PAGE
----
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NY-Presbyterian in Negotiations to Stay in Empire BCBS Network; 300K Could be Affected

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New York-Presbyterian is working hard to reach an agreement that will allow it to stay in Empire BlueCross BlueShield’s network. If such a deal cannot be reached by the end of this year, about 300,000 patients could face higher charges next year, according to New York-Presbyterian’s estimates.

New York-Presbyterian is working hard to reach an agreement that will allow it to stay in Empire BlueCross BlueShield’s network.

If such a deal cannot be reached by the end of this year, about 300,000 patients could face higher charges next year, according to New York-Presbyterian’s estimates.

New York-Presbyterian is telling patients all about where the negotiations stand via both a letter and a new website, staywithnyp.org.

“It has been, to us, what appears to be negotiating to terminate,” Dr. Laura Forese, NYP’s executive vice president and chief operating officer, told Crain’s New York. “That’s not where New York-Presbyterian wants to be, and our patients are caught in the middle of that.” Part of the web site FAQ includes this:

“NewYork-Presbyterian is currently negotiating with Empire/Anthem (owned by Wall Street giant Anthem, headquartered in Indianapolis) on a new contract that covers how they pay our hospitals. Our physicians will also be affected. We are negotiating a new contract for all Empire/Anthem lines of business including, commercial (employer-sponsored), NY State of Health Marketplace, Medicare Advantage, and Medicaid insurance health plans. Our negotiations will affect all NewYork-Presbyterian facilities, as well as Weill Cornell Medicine, ColumbiaDoctors, and physicians in NewYork-Presbyterian Medical Groups.

“Contract negotiations between health insurance companies and healthcare providers are a common part of operations, and we started talks with Empire/Anthem well before the contract end date to allow enough time for resolution. Our request is simple. We need Empire/Anthem to recognize the value that NewYork-Presbyterian provides, and to collaborate with us on a fair contract. Our patients, whether they rely on government-subsidized programs like Medicaid or Medicare, or have private insurance, or are underinsured or uninsured, know they can rely on us. Our hospitals in Manhattan, Queens, Brooklyn and Westchester provide more than $1 billion a year in direct benefits to the communities we serve.

“The current contract with Empire/Anthem ends at midnight on December 31, 2018. Until then, nothing changes for our patients with Empire/Anthem health insurance. You can continue to access all NewYork-Presbyterian facilities and Weill Cornell Medicine, ColumbiaDoctors, and physicians in NewYork-Presbyterian Medical Groups as you always have. We are doing everything we can to reach an agreement with Empire/Anthem before our current contract expires on December 31, 2018.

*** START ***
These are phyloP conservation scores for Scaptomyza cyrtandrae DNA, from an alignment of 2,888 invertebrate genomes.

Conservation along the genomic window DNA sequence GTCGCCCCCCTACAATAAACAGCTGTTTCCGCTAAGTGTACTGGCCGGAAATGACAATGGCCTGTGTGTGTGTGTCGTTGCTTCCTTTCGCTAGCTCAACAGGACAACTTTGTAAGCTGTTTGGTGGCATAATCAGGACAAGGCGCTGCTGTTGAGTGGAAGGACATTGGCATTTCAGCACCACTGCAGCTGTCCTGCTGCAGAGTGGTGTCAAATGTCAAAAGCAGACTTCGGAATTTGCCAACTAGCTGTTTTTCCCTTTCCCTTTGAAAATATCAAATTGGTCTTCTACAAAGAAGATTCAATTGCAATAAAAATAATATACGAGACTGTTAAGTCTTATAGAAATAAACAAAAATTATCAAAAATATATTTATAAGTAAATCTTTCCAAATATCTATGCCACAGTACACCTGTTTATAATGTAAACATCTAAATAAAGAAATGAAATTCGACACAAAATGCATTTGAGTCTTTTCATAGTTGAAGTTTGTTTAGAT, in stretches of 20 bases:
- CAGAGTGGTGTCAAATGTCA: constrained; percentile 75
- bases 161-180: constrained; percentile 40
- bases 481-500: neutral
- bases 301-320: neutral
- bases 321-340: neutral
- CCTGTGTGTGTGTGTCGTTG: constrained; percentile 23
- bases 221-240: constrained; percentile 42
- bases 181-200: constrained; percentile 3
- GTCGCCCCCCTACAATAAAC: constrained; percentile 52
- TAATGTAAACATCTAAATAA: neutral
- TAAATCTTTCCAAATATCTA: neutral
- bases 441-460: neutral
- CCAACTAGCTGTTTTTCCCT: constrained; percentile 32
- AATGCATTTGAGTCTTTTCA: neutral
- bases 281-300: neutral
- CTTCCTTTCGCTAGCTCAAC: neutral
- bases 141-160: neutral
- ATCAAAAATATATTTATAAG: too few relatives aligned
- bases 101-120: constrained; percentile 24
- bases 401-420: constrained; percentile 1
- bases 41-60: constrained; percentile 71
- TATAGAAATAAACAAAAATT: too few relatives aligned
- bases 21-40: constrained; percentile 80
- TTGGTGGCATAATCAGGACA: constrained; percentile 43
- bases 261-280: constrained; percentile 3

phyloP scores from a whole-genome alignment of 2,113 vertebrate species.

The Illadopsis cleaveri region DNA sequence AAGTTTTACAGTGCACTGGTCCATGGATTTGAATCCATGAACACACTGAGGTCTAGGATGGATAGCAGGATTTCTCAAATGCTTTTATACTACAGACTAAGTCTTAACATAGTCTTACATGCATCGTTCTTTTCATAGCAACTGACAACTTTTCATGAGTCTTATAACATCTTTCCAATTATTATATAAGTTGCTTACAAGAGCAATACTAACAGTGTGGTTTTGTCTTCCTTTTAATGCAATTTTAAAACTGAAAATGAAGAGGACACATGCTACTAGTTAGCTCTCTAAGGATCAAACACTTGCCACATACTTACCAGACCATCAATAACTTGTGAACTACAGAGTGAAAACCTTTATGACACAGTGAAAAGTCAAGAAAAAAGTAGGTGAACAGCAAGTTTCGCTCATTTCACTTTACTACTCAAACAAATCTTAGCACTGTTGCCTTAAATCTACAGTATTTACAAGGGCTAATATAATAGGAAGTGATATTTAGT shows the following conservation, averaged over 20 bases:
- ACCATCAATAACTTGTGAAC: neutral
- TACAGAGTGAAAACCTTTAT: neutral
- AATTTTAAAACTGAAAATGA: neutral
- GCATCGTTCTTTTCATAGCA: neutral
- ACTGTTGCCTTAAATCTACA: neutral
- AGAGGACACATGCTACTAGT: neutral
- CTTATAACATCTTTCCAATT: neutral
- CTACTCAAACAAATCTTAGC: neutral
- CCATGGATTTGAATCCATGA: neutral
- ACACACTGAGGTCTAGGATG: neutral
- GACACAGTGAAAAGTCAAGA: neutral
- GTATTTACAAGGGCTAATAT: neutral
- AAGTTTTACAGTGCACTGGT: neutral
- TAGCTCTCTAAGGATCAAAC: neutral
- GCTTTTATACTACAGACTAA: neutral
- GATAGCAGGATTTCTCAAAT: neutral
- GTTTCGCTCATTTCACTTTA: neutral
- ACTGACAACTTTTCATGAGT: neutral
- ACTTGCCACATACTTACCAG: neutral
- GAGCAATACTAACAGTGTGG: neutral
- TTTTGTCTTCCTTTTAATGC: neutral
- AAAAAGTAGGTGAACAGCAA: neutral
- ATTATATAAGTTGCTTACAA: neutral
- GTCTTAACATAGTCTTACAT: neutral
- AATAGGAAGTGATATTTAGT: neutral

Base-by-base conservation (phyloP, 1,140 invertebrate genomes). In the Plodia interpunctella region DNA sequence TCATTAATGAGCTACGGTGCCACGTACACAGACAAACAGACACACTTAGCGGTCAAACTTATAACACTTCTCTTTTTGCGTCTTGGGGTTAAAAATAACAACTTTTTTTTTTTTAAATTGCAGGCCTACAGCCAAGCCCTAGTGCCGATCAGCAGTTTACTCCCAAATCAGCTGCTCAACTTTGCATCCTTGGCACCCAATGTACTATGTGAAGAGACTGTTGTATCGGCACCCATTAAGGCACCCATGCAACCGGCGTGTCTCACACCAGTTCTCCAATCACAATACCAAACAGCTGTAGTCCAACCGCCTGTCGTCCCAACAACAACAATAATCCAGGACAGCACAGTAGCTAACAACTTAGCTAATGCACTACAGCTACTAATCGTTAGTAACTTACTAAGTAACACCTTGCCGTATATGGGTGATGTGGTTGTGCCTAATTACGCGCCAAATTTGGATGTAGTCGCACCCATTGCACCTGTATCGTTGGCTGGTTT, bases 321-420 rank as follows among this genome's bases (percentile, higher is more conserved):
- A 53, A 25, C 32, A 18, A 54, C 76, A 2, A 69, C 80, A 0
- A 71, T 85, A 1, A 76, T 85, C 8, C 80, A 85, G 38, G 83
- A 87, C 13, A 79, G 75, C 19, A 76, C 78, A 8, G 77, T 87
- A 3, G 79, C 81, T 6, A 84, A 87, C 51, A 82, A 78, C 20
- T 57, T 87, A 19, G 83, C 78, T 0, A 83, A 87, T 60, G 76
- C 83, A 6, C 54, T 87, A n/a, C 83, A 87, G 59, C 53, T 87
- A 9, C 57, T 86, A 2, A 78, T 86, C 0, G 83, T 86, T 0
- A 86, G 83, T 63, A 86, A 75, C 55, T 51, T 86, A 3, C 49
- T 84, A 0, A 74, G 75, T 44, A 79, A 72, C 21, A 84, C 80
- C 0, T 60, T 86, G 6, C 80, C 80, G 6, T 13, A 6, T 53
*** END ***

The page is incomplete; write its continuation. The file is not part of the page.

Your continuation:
“These negotiations specifically affect our patients with Empire/Anthem health insurance, including those with commercial (employer-sponsored), NY State of Health Marketplace, Medicare Advantage, and Medicaid health plans. And if we are forced out of Empire/Anthem’s network, your in-network access to NewYork-Presbyterian, as well as your trusted physicians at Weill Cornell Medicine, ColumbiaDoctors, and NewYork-Presbyterian Medical Groups will be affected. You could be forced to pay much higher out-of-pocket costs, or have no coverage at all, which may prevent you from getting the high-quality care that you and your family deserve.”

The explanation ends with some finger-pointing: “Instead of working with us to find an equitable solution, Empire/Anthem has demanded deep cuts that would slash more than $200 million in payments to NewYork-Presbyterian, all while the insurance giant generates billions in profits. We need Empire/Anthem to recognize the value that NewYork-Presbyterian provides and to collaborate with us on a fair contract. Our patients, whether they rely on government-subsidized programs like Medicaid or Medicare, or have commercial insurance, are underinsured or uninsured, know they can rely on us. Our hospitals in Manhattan, Queens, Brooklyn and Westchester provide more than $1 billion a year in direct benefits to the communities we serve.”

By Patricia Savage

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